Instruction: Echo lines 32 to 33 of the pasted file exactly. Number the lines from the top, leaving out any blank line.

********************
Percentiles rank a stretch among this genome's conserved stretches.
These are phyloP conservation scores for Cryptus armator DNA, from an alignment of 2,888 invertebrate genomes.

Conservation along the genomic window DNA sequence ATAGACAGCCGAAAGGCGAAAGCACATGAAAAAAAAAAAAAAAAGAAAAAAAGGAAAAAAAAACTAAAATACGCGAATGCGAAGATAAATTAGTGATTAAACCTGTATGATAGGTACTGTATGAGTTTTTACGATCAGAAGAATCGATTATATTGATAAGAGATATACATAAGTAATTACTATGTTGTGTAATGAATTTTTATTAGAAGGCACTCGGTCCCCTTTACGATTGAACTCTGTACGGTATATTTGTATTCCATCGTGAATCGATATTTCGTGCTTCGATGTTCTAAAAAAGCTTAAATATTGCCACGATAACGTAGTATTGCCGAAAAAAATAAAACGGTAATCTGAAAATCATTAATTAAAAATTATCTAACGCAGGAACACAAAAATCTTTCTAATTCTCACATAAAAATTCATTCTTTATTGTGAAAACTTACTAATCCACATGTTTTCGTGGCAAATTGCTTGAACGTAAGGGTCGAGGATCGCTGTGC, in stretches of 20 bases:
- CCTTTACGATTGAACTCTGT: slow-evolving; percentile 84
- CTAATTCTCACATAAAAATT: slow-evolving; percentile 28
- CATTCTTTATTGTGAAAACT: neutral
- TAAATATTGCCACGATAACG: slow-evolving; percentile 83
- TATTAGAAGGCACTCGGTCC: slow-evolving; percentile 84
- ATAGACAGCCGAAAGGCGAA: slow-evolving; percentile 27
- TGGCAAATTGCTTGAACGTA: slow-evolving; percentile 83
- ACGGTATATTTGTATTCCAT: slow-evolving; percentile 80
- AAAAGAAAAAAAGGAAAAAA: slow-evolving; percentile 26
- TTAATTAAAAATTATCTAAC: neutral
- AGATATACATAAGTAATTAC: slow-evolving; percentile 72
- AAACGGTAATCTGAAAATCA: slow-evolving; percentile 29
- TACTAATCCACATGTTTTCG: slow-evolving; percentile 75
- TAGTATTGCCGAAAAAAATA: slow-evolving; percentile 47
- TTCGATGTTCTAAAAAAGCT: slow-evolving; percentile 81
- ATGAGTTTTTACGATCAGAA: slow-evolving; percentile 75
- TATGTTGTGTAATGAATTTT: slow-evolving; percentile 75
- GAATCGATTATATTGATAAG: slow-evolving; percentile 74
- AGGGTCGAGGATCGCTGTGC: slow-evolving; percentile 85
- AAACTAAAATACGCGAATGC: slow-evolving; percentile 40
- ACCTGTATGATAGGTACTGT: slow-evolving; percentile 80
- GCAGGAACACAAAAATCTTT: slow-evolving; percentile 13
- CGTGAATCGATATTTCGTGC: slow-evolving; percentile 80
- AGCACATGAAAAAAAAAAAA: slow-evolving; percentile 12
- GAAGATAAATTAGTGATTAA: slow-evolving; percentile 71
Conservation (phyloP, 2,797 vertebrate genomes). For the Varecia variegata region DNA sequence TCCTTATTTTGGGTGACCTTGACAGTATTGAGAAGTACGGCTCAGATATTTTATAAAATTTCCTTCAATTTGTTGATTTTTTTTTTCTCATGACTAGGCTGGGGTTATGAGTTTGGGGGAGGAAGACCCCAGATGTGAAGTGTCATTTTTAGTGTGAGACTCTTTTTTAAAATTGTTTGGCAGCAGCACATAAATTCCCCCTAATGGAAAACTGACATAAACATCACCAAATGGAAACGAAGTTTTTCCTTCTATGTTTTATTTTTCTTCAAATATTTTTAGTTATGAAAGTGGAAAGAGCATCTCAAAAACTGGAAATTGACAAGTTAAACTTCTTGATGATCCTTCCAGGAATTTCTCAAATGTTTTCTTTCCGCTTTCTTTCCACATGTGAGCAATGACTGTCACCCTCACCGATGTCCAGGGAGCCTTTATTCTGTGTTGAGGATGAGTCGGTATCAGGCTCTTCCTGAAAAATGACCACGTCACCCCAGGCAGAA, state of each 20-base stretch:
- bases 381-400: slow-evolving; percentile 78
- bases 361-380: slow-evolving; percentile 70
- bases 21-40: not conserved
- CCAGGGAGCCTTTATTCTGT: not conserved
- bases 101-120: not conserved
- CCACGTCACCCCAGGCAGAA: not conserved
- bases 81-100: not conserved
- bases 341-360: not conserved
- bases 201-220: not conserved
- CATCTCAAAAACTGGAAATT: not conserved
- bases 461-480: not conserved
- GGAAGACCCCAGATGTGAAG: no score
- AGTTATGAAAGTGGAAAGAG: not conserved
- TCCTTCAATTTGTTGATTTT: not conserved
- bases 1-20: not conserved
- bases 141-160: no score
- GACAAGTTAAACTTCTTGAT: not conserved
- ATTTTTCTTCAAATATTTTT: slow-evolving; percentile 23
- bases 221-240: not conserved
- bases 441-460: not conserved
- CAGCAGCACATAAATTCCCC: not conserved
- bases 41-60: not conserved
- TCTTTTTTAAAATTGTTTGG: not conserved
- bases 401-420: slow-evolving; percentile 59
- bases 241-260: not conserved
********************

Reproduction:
- bases 21-40: not conserved
- CCAGGGAGCCTTTATTCTGT: not conserved